Now that my children are getting old enough to cycle faster than I can walk, it’s high time I replaced the mountain bike that was stolen (along with every other bike in the apartment building by someone impersonating a construction worker) about a decade ago. So I’m eternally grateful to Angel for alerting me to the posting on Kijiji that made me the proud owner of this step-through, loop-frame town bike:
Isn’t it lovely? A slightly eccentric English lady bike. I’ve named it (her) Mary Poppins, since as Angel pointed out, she’s the Mary Poppins of bikes. The fellow who sold her to me (thanks Chris!) told me she was from the 1960s, has her original finishes and a coaster brake, and was built by Phillips, who were bought out by Raleigh later on. She does need a little TLC, mainly rust removal and paint touchup, but not much.
I did a little research online, and here’s what I learned about Miss Mary:
This headbadge may date her to about 1965, according to a Flikr set of another Phillips bike. Phillips was purchased by Raleigh in 1960, and from the Spring of 1961 on the bikes were made in Nottingham at Raleigh’s 40-acre factory instead of the Phillips bikeworks near Birmingham. Raleigh continued to make Phillips-branded bikes for export until the 1980s (the wiki page implies), and some collectors look down on them as poor cousins to the higher-quality Raleigh-branded bikes. Whatever. By today’s standards, the build quality is impressive regardless.
Note the chrome trim on this mudflap – mmmm. This style of mudguard was made by Speedwell and date the bike to the 50s or 60s, according to the information in current eBay listings and Flikr
posts. A lot of the steel frame, and the tyre rims, is chromed. The tyre rims are marked STURMEY ARCHER *ENGLAND F250 28 x 1 1/2* (ie, they’re 635mm), and the tyres are marked SEMPERIT, Made In Austria, Super Elite (so they’re probably not original – would likely have been Dunlop when the bike was first sold). The two-tone vinyl mattress saddle was made by Brooks (who, like both Phillips and Sturmey-Archer, were owned at the time by Raleigh’s parent company, TI), and the white plastic grips were probably made by Dare. The kickstand is marked PLETCHER, who were/are a Swiss manufacturer. The basket isn’t marked, and appears to be made of aluminum.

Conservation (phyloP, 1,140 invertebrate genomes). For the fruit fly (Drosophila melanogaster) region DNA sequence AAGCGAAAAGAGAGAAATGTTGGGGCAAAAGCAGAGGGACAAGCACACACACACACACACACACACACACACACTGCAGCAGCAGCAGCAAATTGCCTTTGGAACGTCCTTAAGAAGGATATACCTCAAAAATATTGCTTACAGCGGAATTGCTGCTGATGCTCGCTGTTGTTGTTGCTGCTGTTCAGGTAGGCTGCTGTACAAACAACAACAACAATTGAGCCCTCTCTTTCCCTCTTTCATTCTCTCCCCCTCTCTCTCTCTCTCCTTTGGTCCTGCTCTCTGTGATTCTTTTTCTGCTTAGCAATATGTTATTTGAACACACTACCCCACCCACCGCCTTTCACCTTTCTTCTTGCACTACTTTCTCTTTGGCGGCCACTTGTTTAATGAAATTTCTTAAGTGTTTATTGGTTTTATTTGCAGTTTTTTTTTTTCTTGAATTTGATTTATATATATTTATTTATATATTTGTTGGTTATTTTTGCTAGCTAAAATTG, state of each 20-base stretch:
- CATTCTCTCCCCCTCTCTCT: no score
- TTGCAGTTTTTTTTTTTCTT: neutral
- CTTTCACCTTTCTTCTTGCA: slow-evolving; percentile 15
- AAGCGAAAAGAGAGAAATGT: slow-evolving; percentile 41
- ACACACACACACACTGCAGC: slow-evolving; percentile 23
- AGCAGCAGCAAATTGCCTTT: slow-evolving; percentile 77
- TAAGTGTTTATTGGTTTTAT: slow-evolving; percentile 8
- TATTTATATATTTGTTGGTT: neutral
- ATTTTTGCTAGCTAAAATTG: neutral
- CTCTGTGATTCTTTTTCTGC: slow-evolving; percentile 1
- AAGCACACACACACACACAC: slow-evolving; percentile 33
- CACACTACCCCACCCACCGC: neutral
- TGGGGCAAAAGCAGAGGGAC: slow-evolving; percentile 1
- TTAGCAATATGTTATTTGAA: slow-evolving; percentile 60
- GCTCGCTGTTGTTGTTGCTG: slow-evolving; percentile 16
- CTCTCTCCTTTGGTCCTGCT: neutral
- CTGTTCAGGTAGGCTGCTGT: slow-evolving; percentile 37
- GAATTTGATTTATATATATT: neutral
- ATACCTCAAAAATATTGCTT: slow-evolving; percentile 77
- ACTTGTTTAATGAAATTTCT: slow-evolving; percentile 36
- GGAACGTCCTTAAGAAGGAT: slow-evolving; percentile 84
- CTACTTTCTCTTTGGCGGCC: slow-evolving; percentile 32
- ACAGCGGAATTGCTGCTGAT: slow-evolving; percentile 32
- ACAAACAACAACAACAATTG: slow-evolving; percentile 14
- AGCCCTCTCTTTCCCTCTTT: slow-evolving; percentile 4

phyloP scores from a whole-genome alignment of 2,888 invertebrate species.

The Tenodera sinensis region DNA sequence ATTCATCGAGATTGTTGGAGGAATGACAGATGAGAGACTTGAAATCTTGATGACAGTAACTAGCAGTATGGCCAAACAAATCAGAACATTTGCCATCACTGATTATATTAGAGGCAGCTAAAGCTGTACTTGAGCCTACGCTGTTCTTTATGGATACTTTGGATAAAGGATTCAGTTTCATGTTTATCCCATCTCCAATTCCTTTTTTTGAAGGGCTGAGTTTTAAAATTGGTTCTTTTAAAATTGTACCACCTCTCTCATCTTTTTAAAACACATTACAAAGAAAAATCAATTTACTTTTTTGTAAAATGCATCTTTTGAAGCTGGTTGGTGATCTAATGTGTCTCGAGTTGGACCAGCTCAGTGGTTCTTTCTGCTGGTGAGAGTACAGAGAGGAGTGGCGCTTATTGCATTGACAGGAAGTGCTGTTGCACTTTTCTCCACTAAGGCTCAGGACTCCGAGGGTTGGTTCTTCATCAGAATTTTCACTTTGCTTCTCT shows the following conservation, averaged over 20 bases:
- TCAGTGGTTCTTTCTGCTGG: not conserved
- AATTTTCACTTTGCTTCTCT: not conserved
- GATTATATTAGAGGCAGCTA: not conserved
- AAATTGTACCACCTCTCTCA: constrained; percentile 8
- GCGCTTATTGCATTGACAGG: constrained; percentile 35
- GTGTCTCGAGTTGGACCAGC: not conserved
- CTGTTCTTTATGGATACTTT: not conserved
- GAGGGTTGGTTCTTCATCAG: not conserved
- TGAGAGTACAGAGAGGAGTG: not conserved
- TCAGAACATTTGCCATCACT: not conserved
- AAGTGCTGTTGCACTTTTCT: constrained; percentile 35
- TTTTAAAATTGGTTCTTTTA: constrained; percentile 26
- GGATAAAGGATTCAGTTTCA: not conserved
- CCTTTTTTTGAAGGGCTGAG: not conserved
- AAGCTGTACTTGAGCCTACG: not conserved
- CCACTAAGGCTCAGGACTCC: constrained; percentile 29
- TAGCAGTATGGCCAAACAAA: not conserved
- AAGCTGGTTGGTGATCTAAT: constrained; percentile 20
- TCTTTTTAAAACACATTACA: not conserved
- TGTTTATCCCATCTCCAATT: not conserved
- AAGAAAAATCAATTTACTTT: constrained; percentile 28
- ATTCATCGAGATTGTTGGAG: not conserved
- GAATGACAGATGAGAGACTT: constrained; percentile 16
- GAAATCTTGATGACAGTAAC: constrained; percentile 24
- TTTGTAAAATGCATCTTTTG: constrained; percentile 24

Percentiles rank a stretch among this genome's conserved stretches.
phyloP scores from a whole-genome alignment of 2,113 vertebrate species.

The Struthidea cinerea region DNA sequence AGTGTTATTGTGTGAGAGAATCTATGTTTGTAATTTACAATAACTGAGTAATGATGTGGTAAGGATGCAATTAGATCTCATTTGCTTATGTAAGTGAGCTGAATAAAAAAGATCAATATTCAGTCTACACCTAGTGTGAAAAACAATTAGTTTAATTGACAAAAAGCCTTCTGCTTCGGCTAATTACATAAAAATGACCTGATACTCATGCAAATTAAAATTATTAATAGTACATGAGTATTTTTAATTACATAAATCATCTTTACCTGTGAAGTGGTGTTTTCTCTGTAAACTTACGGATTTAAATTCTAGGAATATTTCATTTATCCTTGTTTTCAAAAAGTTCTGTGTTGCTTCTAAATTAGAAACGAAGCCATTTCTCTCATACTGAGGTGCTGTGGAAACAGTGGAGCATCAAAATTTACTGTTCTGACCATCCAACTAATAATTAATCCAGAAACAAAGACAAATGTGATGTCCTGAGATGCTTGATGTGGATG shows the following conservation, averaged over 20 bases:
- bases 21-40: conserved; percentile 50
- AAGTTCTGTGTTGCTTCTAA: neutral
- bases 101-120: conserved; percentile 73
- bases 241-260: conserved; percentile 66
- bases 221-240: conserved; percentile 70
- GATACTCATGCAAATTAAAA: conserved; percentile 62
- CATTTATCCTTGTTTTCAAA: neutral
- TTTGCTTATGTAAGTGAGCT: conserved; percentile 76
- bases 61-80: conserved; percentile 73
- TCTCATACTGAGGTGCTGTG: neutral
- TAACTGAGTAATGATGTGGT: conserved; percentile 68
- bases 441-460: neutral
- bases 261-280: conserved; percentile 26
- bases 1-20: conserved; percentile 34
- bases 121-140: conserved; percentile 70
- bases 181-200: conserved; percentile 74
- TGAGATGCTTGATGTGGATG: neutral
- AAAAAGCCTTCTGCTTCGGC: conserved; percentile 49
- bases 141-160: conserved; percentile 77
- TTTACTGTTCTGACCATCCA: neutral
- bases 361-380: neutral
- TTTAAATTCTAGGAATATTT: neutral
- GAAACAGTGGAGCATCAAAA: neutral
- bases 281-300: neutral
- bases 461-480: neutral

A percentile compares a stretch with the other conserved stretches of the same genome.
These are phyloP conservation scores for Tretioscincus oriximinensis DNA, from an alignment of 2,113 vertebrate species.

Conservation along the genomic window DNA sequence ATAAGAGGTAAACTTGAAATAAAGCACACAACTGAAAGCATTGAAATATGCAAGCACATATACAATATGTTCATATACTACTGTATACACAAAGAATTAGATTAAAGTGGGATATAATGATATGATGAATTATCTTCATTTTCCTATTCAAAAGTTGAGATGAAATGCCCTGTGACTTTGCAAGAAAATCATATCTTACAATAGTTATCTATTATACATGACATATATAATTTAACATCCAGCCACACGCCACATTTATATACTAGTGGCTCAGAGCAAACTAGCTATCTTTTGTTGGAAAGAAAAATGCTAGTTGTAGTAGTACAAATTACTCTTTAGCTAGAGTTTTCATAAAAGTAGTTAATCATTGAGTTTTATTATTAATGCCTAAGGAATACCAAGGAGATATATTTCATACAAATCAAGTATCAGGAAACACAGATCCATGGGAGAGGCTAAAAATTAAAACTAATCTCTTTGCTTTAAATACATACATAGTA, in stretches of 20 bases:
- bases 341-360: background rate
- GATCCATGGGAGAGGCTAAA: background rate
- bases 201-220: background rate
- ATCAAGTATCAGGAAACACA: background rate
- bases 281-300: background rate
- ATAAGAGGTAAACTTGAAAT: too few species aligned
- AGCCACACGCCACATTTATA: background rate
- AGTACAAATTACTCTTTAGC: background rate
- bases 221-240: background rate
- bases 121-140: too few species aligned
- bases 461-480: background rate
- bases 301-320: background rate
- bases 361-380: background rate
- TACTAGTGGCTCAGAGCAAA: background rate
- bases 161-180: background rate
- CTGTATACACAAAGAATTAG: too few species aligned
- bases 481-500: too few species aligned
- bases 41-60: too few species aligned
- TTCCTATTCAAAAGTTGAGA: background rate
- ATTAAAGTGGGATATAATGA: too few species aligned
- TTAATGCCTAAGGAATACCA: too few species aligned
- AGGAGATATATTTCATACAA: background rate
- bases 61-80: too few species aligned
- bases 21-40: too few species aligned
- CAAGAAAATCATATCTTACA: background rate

For local historians, it bears a green “repairs” sticker from Premier Cycle & Sport Shop. Anyone know of them?
I haven’t seen any photos online of similar full-rubber chrome-edged pedals yet. The figure in the middle has an R marked on it, so they’re probably 1960s-era Raleigh pedals. [Update: there are other pedals on eBay
right now with the same crest on them, but less wear so it’s easier to make out in the photos, and the seller identifies them as being Raleigh Industries.]
If my bike were a three-speed, this article from oldroads.com
would help me identify it much more easily. But a single-speed mechanism with a coaster brake means I’m out of luck unless I can find a serial number that matches what’s in the article. [Update:
there is a serial number stamped onto the frame below the saddle: 3464230. Sadly that tells me nothing. The coaster brake has a plastic-stoppered hole for adding oil, and is marked: ENGLAND STURMEY ARCHER SC (in the bottom triangle) 11 6 (running perpendicular to the 4-triangle logo; if this is month/year, she was probably made in November 1966
). SC would be the model number based on the illustration in this article by Sheldon Brown
, and according to the official Sturmey-Archer history site
, it’s the SC single coaster brake hub, introduced in 1963 and retired in 1978.]
Here’s a shot on Flikr of a bike that’s very similar to mine, down to the aluminum front basket, although the frame isn’t as curvaceous.
Mary’s grey-plastic rear reflector is
a mid-60s Phillips part, found in this catalogue (PDF) …but that’s the only part, apart from the headbadge and decals, that I’ve been able to confirm is Phillips for now. [Update: strike that! It’s actually a very discoloured white rubber-cased reflector, with tiny, difficult-to-photograph letters, that identify it as a Fairylites reflector (also TI, also found on Raleighs of the period). Curiouser and curiouser.]
I wonder whether she was a custom order put together from various TI parts, and branded as a Phillips because she was assembled in or for the Canadian market?
Next I need to clean Mary up. Any advice on how best to do that would be greatly appreciated!
(The content of this post was originally published on Deborah’s other blog.)